Running Through Canberra’s Seasons
After a long winter in Canberra, the joy of running in spring with sunshine and higher temperatures makes it a special time of year. Trading thermal tights, gloves, beanie, several layers on the top half and running in the dark for light clothing and sunshine is something I really look forward to each year.
I love having the 4 distinct seasons here, each bringing a welcome change from the last. The downside to this is requiring some pretty diverse gear to maintain comfort throughout the year, which I think is pretty critical for maintaining motivation and training in both the depths of winter and height of summer.
My main love of the outdoors over the past 15 years has centred on endurance sport, with off-road triathlon being the focus for my coming season of racing. It’s always tricky to juggle a multisport training load — my weeks involve 50-60 km of running, most of which I do off-road.
The warmer weather combined with receiving a set of Patagonia gear has made getting out on the trails these past few weeks very exciting! Patagonia really is a premium brand that needs little introduction, with ethically produced, thoughtfully designed gear made for adventure across a spectrum of mountains to ocean. This is my first time running in their clothing and I am stoked to say that it has lived up to my high expectations.
Discussing the pros and cons of running gear can be a really personal thing. With my background of training each week I am running flat out in shorter sessions and then spending 2-3 hours cruising along trails of a weekend. This means I place a real premium on gear fitting well and being comfortable kilometre after kilometre on the trail. The next aspect I will be looking at is the technical features in a broader sense, looking at versatility and functionality. I will touch on durability (only briefly as this is not a long term test), weight and price to round out the picture.
Patagonia Men’s Nine Trails Short
Along with shoes, running shorts are, for me, the critical item for maintaining comfort on the trails. Putting the Nine Trails Short on for the first time I was struck with how different they feel to what I normally run in. The length, at 8 inches, is more relaxed, and they had a full-length supportive liner rather than a brief, which at first felt different but quickly felt really natural. The storage options were also plentiful, with 3 large zippered pockets rather than a small single which I am used to.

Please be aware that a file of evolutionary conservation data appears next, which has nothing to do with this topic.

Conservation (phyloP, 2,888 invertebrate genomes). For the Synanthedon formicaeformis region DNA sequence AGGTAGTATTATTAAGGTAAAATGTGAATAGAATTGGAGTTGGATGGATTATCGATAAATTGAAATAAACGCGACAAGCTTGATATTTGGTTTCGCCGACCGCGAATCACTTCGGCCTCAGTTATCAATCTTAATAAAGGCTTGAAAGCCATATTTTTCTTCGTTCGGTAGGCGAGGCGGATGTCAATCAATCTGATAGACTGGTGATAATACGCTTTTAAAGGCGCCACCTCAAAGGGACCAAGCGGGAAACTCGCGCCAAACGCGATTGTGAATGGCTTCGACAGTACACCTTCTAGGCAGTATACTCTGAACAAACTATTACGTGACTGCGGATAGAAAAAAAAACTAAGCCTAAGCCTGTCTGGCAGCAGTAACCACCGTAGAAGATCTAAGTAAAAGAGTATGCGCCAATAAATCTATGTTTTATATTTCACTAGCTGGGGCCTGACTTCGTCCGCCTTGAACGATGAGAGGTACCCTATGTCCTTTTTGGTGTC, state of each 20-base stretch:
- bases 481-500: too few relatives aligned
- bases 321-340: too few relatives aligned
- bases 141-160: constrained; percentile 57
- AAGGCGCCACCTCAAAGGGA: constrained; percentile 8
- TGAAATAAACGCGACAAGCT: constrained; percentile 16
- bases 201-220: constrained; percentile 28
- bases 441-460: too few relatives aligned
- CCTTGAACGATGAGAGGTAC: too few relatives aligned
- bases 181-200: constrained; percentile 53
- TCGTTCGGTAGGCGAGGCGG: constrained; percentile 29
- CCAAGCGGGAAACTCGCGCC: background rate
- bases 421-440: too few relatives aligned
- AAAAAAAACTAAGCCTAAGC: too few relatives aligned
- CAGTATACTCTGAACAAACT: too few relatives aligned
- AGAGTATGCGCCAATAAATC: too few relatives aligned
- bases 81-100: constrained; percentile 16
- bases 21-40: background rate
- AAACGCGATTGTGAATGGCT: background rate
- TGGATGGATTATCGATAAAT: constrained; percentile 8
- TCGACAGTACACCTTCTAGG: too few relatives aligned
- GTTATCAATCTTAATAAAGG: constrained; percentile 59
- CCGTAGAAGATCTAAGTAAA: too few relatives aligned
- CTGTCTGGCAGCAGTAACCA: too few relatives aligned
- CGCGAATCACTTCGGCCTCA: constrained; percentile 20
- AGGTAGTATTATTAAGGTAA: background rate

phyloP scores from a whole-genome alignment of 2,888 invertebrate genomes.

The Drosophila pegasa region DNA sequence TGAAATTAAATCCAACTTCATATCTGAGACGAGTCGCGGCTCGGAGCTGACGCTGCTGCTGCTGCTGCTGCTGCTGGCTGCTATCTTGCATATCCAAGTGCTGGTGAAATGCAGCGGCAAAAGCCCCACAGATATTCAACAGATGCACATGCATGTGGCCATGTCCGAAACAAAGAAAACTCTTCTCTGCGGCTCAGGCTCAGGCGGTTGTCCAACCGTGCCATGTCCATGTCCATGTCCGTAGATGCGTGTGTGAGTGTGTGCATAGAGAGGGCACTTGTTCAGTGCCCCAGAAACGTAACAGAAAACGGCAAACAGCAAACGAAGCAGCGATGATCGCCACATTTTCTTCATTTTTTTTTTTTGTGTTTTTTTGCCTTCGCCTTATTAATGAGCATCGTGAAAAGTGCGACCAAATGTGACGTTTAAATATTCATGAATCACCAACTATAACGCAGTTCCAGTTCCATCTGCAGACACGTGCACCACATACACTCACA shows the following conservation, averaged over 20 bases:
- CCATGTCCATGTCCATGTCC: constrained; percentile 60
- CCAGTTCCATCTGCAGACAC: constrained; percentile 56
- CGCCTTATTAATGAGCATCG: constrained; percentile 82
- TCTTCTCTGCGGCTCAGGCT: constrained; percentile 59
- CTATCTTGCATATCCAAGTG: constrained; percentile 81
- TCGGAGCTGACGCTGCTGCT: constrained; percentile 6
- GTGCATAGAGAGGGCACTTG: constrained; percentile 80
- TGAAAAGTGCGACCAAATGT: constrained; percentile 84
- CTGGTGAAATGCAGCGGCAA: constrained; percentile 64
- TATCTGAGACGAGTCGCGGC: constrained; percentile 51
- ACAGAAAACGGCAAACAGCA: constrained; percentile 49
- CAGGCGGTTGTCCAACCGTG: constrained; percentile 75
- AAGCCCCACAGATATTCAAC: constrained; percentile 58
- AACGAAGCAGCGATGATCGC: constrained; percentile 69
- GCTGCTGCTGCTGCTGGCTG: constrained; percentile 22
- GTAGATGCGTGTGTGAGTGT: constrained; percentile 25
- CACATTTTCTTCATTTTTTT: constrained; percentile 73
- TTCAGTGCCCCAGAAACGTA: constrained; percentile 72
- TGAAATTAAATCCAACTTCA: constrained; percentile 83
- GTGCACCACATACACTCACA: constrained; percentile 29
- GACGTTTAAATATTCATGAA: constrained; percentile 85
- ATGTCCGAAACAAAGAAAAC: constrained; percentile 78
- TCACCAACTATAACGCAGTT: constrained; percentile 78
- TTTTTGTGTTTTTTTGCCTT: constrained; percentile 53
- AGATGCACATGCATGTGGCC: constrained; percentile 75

Getting out on the trail I was really happy to have the full-length liner. The real test was a 32km trail race I did shortly after receiving them. Normally for a race of this length I would use body glide to reduce the friction from a brief style liner through my hip creases, but I went without to play with fire and see what a difference this design feature would make.
After a couple of hours I was pretty impressed not to have any issues at all — the only thing was making sure the shorts were pulled up quite high on my hips to ensure the liner sat as it is designed to. The material breathed well, and didn’t get noticeably heavier with sweat throughout the run, which was awesome.
Often a long run for me will end at a local coffee shop, so having the capacity to comfortably store a phone, wallet and even a lightweight wind jacket in the pockets of my shorts is a real bonus that I haven’t experienced before. Likewise the storage makes light work of carrying a couple of bars or gels along with your phone on a long run.
The short material had a nice level of stretch which meant the fit was still comfortable even when all the pockets were loaded up.
In the weeks of running I have put in so far the durability is looking good, with no fading or wearing even in the higher stress areas. Weight wise they are a substantial short at 192g for a medium pair. The weight didn’t concern me and seemed like a fair compromise for the great liner and pockets.